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perceived as I came. The words of Job struck my mind with great force as I left them:

Shall he that contendeth with the Almighty, instruct him? He that reproveth God, let him answer it*.'


It was a considerable time before I was enabled to shake off the ill effects induced in my mind, by reason of the conversation which I had overheard between the brothers. Not that my faith, (I bless the Great Author and Giver of it,) was in any danger of being overthrown thereby. For a faith like mine, founded in grace, will ultimately triumph over all the powers of nature. He that is born of an incor921, ible seed, liveth and abideth for ever; and therefore nothing corruptible can destroy it. It may apparently be choked with weeds, and 'may at times languish, and seem ready to die; but die it cannot, for the seed is incorruptible. And, by the way, I would desire my reader to 'set this down in the memoranda of his mind, as an everlasting maxim, that what originates in God cannot be lost by man. Divine teachings baffle all the malice of human reasonings.

-But my distress, induced by the conversation which I had heard, sprung from another source. There is in every man's heart, even

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when in a renewed state, a much stronger propensity to evil than good. Hence nothing is more easy than the introduction of a train of corrupt thoughts into the mind, which the greatest exertions, void of divine aid, cannot afterwards expel; while, on the contrary, the chaste and pure images of grace, tending as they do, in every instance, to mortify and subdue the corrupt desires of our nature; nothing but an higher influence than what is humani, can gain admission for them at the first, or cause them to be cherished when received. And this explains why it is that false impressions, from being more congenial to our nature, are more easy of access, and more permanent in their duration, than the true.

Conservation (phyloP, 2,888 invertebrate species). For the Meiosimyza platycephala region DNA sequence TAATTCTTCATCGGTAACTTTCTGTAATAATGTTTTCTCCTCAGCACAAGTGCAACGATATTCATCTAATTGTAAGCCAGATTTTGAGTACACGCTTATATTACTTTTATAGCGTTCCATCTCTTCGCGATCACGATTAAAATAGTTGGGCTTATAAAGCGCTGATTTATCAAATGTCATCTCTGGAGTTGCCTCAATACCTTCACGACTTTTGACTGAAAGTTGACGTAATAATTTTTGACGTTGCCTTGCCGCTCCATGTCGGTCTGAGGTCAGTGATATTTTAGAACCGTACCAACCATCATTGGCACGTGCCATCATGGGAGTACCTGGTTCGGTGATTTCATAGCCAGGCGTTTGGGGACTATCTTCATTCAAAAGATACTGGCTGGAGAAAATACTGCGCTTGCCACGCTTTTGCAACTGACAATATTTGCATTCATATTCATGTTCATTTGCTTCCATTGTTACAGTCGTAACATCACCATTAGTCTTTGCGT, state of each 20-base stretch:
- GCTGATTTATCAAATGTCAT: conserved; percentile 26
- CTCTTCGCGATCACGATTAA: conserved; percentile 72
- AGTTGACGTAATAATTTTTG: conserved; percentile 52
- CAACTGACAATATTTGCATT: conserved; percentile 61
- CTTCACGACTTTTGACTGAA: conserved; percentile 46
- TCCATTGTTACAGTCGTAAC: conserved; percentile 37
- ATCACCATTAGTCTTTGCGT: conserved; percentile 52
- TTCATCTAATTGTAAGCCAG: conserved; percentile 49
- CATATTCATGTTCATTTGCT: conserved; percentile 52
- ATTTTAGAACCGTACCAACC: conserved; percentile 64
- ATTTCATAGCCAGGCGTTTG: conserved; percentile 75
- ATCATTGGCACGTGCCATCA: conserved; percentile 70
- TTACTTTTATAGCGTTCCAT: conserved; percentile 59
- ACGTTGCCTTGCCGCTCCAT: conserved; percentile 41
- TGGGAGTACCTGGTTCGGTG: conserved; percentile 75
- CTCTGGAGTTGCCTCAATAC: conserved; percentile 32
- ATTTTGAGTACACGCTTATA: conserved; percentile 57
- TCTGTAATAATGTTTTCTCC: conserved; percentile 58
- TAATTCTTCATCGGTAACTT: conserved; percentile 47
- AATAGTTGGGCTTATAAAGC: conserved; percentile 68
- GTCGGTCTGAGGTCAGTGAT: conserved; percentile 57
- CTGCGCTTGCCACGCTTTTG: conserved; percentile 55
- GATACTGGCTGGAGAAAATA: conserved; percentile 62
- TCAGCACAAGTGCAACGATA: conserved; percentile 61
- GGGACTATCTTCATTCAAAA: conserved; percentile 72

I know not, reader, what your feelings on this point are; but with me, I confess, this is quite the case. It is a work of much difficulty with me to keep alive in my mind the remembrance of some sweet portion of Scripture, or some delightful verse in a psalm or hymn, tó help me on to the hour of meditation and prayer. Whereas the idle, corrupt jingle, of some unmeaning song, which was lodged in the memory of my boyish days, too frequently rises to my recollection, in spite of all my endeavours to suppress it; and I fear that, if encou

raged, I could repeat it with the greatest exactness-Pause, to observe with me what a decisive proof this is of the remains of indwelling corruption !

It was an ill effect of this kind, which the sceptical conversation of the brothers left upon my mind. By the ludicrous turn which they gave to some portions of Scripture, and the impious and bold reasonings which they made on others, they gave birth to a train of images within me, which, like a spectre, arose continually to my view.